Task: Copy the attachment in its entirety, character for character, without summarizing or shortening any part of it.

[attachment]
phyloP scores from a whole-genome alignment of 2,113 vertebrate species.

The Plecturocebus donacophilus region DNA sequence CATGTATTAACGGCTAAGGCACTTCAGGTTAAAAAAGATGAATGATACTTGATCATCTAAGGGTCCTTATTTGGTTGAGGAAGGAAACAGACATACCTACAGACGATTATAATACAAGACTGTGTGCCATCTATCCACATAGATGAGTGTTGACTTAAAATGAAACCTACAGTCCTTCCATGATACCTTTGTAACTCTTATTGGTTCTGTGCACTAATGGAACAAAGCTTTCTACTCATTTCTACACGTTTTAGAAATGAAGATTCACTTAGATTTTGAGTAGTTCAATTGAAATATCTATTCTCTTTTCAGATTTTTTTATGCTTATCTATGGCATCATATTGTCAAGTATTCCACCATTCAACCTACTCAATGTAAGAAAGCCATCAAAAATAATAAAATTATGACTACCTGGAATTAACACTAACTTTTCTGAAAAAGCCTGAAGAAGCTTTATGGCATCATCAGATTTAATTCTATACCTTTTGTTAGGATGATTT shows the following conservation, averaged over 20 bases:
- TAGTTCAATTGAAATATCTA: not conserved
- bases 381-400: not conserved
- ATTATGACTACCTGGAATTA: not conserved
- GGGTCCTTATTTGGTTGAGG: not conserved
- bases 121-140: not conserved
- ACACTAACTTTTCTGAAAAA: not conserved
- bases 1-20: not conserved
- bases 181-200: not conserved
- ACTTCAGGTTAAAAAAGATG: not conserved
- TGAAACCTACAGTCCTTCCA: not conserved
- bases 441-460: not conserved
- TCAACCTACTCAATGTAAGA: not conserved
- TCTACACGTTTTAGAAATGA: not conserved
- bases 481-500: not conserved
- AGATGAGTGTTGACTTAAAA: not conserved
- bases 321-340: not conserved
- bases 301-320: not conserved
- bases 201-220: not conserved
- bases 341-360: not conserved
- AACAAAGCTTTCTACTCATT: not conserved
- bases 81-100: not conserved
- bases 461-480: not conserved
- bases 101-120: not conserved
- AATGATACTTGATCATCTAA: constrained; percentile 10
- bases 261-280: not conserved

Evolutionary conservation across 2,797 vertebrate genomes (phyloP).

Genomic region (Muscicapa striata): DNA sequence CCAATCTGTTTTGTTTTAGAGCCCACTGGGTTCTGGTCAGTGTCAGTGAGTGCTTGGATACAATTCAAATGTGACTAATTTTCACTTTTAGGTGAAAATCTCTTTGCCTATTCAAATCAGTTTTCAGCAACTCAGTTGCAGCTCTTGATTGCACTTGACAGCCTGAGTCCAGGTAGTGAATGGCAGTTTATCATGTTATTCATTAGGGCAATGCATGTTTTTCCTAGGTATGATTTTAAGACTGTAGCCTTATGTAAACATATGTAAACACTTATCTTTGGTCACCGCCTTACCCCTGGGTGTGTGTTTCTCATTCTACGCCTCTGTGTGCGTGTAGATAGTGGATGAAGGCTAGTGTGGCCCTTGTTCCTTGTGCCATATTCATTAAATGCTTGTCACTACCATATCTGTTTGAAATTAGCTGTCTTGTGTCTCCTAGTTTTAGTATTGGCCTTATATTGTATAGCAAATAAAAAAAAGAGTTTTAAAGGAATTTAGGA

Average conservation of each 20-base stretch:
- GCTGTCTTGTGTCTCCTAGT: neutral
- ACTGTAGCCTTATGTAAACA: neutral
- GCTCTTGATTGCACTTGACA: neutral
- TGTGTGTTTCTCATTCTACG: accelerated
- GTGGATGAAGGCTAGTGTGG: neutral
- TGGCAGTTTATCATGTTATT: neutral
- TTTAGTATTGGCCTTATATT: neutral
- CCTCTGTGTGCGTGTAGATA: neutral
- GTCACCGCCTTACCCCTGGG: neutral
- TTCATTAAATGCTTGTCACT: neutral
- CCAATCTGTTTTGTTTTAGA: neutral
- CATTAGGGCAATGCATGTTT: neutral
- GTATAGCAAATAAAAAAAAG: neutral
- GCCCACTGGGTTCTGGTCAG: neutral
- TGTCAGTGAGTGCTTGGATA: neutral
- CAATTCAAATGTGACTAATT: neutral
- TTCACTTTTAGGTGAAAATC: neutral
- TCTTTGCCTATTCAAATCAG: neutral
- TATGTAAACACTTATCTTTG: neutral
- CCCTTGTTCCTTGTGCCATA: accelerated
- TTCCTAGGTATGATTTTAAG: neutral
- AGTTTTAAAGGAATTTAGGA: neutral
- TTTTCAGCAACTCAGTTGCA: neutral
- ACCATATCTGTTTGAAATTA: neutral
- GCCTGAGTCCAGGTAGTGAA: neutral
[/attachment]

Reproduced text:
phyloP scores from a whole-genome alignment of 2,113 vertebrate species.

The Plecturocebus donacophilus region DNA sequence CATGTATTAACGGCTAAGGCACTTCAGGTTAAAAAAGATGAATGATACTTGATCATCTAAGGGTCCTTATTTGGTTGAGGAAGGAAACAGACATACCTACAGACGATTATAATACAAGACTGTGTGCCATCTATCCACATAGATGAGTGTTGACTTAAAATGAAACCTACAGTCCTTCCATGATACCTTTGTAACTCTTATTGGTTCTGTGCACTAATGGAACAAAGCTTTCTACTCATTTCTACACGTTTTAGAAATGAAGATTCACTTAGATTTTGAGTAGTTCAATTGAAATATCTATTCTCTTTTCAGATTTTTTTATGCTTATCTATGGCATCATATTGTCAAGTATTCCACCATTCAACCTACTCAATGTAAGAAAGCCATCAAAAATAATAAAATTATGACTACCTGGAATTAACACTAACTTTTCTGAAAAAGCCTGAAGAAGCTTTATGGCATCATCAGATTTAATTCTATACCTTTTGTTAGGATGATTT shows the following conservation, averaged over 20 bases:
- TAGTTCAATTGAAATATCTA: not conserved
- bases 381-400: not conserved
- ATTATGACTACCTGGAATTA: not conserved
- GGGTCCTTATTTGGTTGAGG: not conserved
- bases 121-140: not conserved
- ACACTAACTTTTCTGAAAAA: not conserved
- bases 1-20: not conserved
- bases 181-200: not conserved
- ACTTCAGGTTAAAAAAGATG: not conserved
- TGAAACCTACAGTCCTTCCA: not conserved
- bases 441-460: not conserved
- TCAACCTACTCAATGTAAGA: not conserved
- TCTACACGTTTTAGAAATGA: not conserved
- bases 481-500: not conserved
- AGATGAGTGTTGACTTAAAA: not conserved
- bases 321-340: not conserved
- bases 301-320: not conserved
- bases 201-220: not conserved
- bases 341-360: not conserved
- AACAAAGCTTTCTACTCATT: not conserved
- bases 81-100: not conserved
- bases 461-480: not conserved
- bases 101-120: not conserved
- AATGATACTTGATCATCTAA: constrained; percentile 10
- bases 261-280: not conserved

Evolutionary conservation across 2,797 vertebrate genomes (phyloP).

Genomic region (Muscicapa striata): DNA sequence CCAATCTGTTTTGTTTTAGAGCCCACTGGGTTCTGGTCAGTGTCAGTGAGTGCTTGGATACAATTCAAATGTGACTAATTTTCACTTTTAGGTGAAAATCTCTTTGCCTATTCAAATCAGTTTTCAGCAACTCAGTTGCAGCTCTTGATTGCACTTGACAGCCTGAGTCCAGGTAGTGAATGGCAGTTTATCATGTTATTCATTAGGGCAATGCATGTTTTTCCTAGGTATGATTTTAAGACTGTAGCCTTATGTAAACATATGTAAACACTTATCTTTGGTCACCGCCTTACCCCTGGGTGTGTGTTTCTCATTCTACGCCTCTGTGTGCGTGTAGATAGTGGATGAAGGCTAGTGTGGCCCTTGTTCCTTGTGCCATATTCATTAAATGCTTGTCACTACCATATCTGTTTGAAATTAGCTGTCTTGTGTCTCCTAGTTTTAGTATTGGCCTTATATTGTATAGCAAATAAAAAAAAGAGTTTTAAAGGAATTTAGGA

Average conservation of each 20-base stretch:
- GCTGTCTTGTGTCTCCTAGT: neutral
- ACTGTAGCCTTATGTAAACA: neutral
- GCTCTTGATTGCACTTGACA: neutral
- TGTGTGTTTCTCATTCTACG: accelerated
- GTGGATGAAGGCTAGTGTGG: neutral
- TGGCAGTTTATCATGTTATT: neutral
- TTTAGTATTGGCCTTATATT: neutral
- CCTCTGTGTGCGTGTAGATA: neutral
- GTCACCGCCTTACCCCTGGG: neutral
- TTCATTAAATGCTTGTCACT: neutral
- CCAATCTGTTTTGTTTTAGA: neutral
- CATTAGGGCAATGCATGTTT: neutral
- GTATAGCAAATAAAAAAAAG: neutral
- GCCCACTGGGTTCTGGTCAG: neutral
- TGTCAGTGAGTGCTTGGATA: neutral
- CAATTCAAATGTGACTAATT: neutral
- TTCACTTTTAGGTGAAAATC: neutral
- TCTTTGCCTATTCAAATCAG: neutral
- TATGTAAACACTTATCTTTG: neutral
- CCCTTGTTCCTTGTGCCATA: accelerated
- TTCCTAGGTATGATTTTAAG: neutral
- AGTTTTAAAGGAATTTAGGA: neutral
- TTTTCAGCAACTCAGTTGCA: neutral
- ACCATATCTGTTTGAAATTA: neutral
- GCCTGAGTCCAGGTAGTGAA: neutral